Saudi King Abdullah warned on Saturday that the situation in the Middle East -- from the Palestinian territories to the Gulf -- was potentially explosive and likened it to a powder keg.
"Our Arab region is surrounded by dangers," said the monarch at the opening of a summit for leaders of the oil-rich Arab Gulf countries. "It is like a keg of gunpowder waiting for a spark to explode."
Palestinians were fighting among themselves, and Iraq "is about to slip into the darkness of strife and mad struggle," and so is Lebanon, King Abdullah said.
Following the Saudi monarch's speech, the leaders began a closed session.
The summit will discuss how to head off escalating dangers that threaten to spill over into the Gulf Cooperation Council (GCC) countries, including the spiraling sectarian violence in Iraq and the nuclear standoff that pits a defiant Iran against the West.
The two-day GCC meeting in Saudi Arabia's capital, Riyadh, is also expected to discuss a US advisory panel's recent report and recommendations on Iraq, a Saudi diplomat said, speaking on customary condition of anonymity.
The GCC is a political and economic alliance gathering Saudi Arabia, Kuwait, the United Arab Emirates, Qatar, Bahrain and Oman.
The Iraq Study Group, the bipartisan US commission, released a report on Wednesday that called for the US to engage Syria and Iran in a diplomatic effort to stabilize Iraq.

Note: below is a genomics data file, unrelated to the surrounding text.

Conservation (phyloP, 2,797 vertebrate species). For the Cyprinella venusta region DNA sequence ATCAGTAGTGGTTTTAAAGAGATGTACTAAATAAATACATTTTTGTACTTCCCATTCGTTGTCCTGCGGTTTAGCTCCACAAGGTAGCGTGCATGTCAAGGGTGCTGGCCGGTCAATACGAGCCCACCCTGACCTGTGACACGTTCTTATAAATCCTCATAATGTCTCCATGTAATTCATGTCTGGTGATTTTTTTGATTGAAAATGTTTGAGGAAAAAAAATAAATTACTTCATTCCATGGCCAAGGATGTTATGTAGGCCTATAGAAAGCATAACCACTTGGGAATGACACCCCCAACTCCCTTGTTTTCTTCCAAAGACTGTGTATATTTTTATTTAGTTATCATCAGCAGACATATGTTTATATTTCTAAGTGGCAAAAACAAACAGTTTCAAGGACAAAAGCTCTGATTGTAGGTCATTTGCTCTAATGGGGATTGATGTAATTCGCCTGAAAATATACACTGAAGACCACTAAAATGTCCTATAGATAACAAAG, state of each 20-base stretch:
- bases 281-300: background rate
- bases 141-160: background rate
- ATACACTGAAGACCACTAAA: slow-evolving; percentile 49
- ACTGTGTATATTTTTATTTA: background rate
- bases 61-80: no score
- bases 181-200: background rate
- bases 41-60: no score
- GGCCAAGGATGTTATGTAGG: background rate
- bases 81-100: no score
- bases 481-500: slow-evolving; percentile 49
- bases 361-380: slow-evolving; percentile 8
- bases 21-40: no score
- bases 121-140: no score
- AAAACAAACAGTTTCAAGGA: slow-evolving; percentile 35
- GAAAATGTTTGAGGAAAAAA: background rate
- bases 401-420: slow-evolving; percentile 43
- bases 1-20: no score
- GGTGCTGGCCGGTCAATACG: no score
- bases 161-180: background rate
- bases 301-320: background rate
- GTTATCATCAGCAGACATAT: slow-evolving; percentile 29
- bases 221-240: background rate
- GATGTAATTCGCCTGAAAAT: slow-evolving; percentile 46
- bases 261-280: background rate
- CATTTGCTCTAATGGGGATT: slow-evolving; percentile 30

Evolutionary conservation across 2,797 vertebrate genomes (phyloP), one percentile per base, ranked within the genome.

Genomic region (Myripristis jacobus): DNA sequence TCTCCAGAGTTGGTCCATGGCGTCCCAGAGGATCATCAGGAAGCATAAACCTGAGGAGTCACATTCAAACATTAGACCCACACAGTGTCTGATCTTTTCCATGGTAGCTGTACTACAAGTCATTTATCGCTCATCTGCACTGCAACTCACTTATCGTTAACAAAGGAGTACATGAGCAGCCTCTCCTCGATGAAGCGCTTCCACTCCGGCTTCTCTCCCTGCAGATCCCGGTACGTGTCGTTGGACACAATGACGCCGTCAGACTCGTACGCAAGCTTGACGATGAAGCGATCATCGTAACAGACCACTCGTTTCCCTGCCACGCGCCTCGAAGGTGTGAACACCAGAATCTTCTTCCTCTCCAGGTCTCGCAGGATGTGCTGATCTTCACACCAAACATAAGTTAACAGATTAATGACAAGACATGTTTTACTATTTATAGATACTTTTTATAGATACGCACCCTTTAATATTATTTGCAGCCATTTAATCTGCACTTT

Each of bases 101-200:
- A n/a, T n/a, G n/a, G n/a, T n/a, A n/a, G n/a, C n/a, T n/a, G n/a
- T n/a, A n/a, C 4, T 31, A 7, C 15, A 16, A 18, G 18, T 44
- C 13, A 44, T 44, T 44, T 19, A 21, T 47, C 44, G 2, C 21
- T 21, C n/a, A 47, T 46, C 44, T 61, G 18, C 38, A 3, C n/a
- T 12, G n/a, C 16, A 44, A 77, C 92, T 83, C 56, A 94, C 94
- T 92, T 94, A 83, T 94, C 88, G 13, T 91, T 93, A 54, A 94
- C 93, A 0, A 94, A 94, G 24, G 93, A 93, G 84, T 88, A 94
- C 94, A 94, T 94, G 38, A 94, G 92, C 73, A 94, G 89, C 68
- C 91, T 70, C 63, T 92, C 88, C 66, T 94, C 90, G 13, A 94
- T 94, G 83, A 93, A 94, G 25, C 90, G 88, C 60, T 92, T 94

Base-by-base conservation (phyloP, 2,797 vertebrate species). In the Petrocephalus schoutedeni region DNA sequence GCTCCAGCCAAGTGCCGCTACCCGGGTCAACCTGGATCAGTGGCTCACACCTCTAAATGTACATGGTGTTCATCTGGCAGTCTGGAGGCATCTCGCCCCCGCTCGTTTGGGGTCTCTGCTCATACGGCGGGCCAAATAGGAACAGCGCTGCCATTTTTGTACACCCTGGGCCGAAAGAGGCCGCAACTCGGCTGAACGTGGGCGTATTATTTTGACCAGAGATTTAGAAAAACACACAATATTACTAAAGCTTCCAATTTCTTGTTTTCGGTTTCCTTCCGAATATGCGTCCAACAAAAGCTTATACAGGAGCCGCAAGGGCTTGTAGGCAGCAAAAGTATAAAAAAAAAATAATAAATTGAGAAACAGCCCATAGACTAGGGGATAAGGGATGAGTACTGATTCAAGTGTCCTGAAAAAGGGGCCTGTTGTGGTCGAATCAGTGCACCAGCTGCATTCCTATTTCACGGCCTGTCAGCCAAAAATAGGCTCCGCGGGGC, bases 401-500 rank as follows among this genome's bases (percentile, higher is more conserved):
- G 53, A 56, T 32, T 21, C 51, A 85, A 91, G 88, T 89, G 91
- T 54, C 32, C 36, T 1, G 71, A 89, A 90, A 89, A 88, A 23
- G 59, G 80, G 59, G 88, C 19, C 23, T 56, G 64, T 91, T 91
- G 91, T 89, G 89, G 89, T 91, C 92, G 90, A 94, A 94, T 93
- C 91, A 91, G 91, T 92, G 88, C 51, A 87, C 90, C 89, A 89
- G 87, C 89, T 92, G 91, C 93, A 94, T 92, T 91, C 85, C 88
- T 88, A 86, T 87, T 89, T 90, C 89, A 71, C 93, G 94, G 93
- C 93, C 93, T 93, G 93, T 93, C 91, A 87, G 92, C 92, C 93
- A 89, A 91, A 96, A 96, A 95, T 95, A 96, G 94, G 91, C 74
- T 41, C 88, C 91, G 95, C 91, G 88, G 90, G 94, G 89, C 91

Saudi Arabia's Foreign Minister Saud al-Faisal warned earlier this week that Iraq "poses a great challenge to the region, its security and its future" and called for "halting all forms of interference in Iraq" -- an apparent reference to Syria and Iran.
Each has ties with the major groups involved in Iraq's sectarian violence.
Iran has influence with Shiite Muslim parties that dominate the US-backed government and have militias blamed for much of the sectarian bloodshed.
Syria has links to Sunni Arabs, the main force in the insurgency, as the temporary home to many who have fled Iraq.
But both Iran and Syria deny supporting violence in Iraq. Iran Tehran is close to Shiite Muslim parties that dominate the government, while Damascus has ties to Sunni Arabs, their main rivals for power.
But Damascus and Tehran both deny US and Iraqi accusations that they support Arab insurgents and Shiite fighters operating in Iraq.
Kuwaiti columnist Youssef al-Rashed wrote Saturday he was alarmed by suggestions made by the Iraq Study Group because they could negatively affect his and other Gulf nations.
"If the US is unable to manage the situation [in Iraq] shrewdly, any sudden or premature pullout would result in a security vacuum that would affect us all," al-Rashed wrote in Kuwait's al-Anba daily.
Kuwaitis have expressed fears that the increasing Sunni-Shiite bloodshed in Iraq could spill over to their country that has a 30 percent Shiite minority. Similar concerns are shared by Saudi Arabia, which is up to 15 percent Shiite, and Bahrain, the tiny island kingdom ruled by Sunnis but with a Shiite majority.
Gulf countries also say they're worried about Iran's disputed nuclear program.
Iran is in a standoff with the West over refusing to suspend uranium enrichment.
The US and some allies allege Tehran is secretly developing nuclear weapons, and are pressing for sanctions against the Shiite Muslim country.
But Iran insists its program is for peaceful purposes, and its President Mahmoud Ahmadinejad has repeatedly vowed to press on with enrichment.
The Persian nation's first reactor in Bushehr -- across the Gulf from Saudi Arabia -- is projected to go on line late next year.
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